The most exciting development on the San Diego food scene is the ongoing Baja invasion—a distinct, high-end cuisine known as "BajaMed" and the influence of an equally exciting brand of street food. While several chefs have incorporated some of these influences, none has proved as creative with the full range as Chad White. All are on display at White's new East Village restaurant, Común Kitchen & Tavern (925 J St.).
Común's everyday menu pays tribute to Baja's rich street-food culture. From elotes (grilled corn cooked in lime juice and served in a cup with mayonnaise, butter and a garnish of crumbled chicharrón) to a diverse selection of tostadas, most of these dishes would be immediately recognizable—at least in broad outline—to those familiar with Baja's street foods. The details, though, make the difference.
Común's octopus tostada is based on tentacles cooked sous vide (under pressure in a temperature-controlled water bath), yielding fantastically tender octopus chopped into bite-size pieces, charred on the grill and plated with Romesco sauce, red onion, cilantro and ripe avocado. Another standout was the smoked-shark tostada with a peanut and chili de arbol salsa echoing the earth and fire flavors of the shark meat with added richness brought to bear.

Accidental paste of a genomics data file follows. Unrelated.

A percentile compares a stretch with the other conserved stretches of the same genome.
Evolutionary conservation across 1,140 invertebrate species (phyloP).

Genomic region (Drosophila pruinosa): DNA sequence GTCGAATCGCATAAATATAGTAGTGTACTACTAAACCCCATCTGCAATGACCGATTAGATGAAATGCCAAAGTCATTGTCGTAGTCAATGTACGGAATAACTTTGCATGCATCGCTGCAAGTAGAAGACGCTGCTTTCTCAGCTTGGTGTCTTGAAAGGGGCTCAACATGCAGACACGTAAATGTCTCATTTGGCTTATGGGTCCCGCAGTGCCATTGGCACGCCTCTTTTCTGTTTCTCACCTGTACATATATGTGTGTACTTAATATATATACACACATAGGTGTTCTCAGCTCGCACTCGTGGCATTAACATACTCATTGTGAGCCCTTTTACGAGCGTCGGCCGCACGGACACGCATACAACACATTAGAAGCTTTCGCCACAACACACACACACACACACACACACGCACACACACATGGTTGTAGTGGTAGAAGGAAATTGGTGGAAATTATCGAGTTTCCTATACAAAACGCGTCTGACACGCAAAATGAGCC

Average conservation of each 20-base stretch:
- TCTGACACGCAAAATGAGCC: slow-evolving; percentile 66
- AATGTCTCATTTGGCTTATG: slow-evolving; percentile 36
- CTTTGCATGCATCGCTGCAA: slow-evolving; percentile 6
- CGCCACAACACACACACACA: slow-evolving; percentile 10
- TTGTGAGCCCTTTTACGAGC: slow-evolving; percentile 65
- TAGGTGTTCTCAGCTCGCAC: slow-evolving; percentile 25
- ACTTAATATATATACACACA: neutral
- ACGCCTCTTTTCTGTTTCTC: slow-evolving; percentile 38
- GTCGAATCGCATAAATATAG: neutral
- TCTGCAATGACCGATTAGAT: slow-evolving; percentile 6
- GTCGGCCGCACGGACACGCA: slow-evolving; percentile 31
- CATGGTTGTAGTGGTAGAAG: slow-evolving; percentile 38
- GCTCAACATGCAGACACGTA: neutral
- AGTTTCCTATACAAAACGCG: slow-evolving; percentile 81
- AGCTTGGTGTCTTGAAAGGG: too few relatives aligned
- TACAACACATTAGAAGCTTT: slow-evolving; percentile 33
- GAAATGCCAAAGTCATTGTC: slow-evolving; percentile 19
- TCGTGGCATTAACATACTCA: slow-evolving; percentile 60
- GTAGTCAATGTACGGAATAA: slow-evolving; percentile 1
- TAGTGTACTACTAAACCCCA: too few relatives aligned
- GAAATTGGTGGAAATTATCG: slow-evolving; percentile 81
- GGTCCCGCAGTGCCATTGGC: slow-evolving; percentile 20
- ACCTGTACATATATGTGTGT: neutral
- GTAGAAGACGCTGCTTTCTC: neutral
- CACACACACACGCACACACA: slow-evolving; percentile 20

Among the best bites at Común are its first. The tuna belly (toro) in chicharrón is God's own canapé. You'll wonder why anyone would ever want to eat toro or chicharrón without the other. The raw radish starter is simplicity itself, but the radish's bite marries perfectly with the aioli's richness, and the sea salt pulls every ounce of flavor out of the vegetable. Fried Brussels sprout Caesar—a new starter for the winter menu—is a take on a Tijuana original (the Caesar Hotel where the salad was created is across Avenida Revolución from White's La Justina Restaurant in Tijuana). This version is built around the crispy, caramelized fried Brussels sprouts I first tried—and loved—at one of White's pop-ups.
And it was one of the last of those Plancha Baja Med pop-ups, with Diego Hernandez of Corazon de Tierra in the Valle de Guadalupe, that provided the model for another crucial part of what Común is about: monthly "Mi Casa Su Casa" tasting dinners featuring high-profile chefs trading dishes with White. The most recent featured Michelin-star chef Drew Deckman. If Deckman's yellowtail, yellow beets and capers was not the best dish of the evening, then White's vegetable-forward cauliflower with sea urchin, black truffle and mushroom butter was. It was a world-class tasting menu focused on the heights of contemporary BajaMed cuisine for $60. These monthly events are not to be missed.
Común highlights White's unique take on what's happening in the Baja food scene—and San Diego's. He takes the essential elements of Mexican cuisine—the optimal local ingredients, the various techniques and heritages (indigenous, Creole, European, Asian)—and finds creative ways to present them. Perhaps the most amazing thing is not how different Mi Casa Su Casa is from the rest of the month but how similar.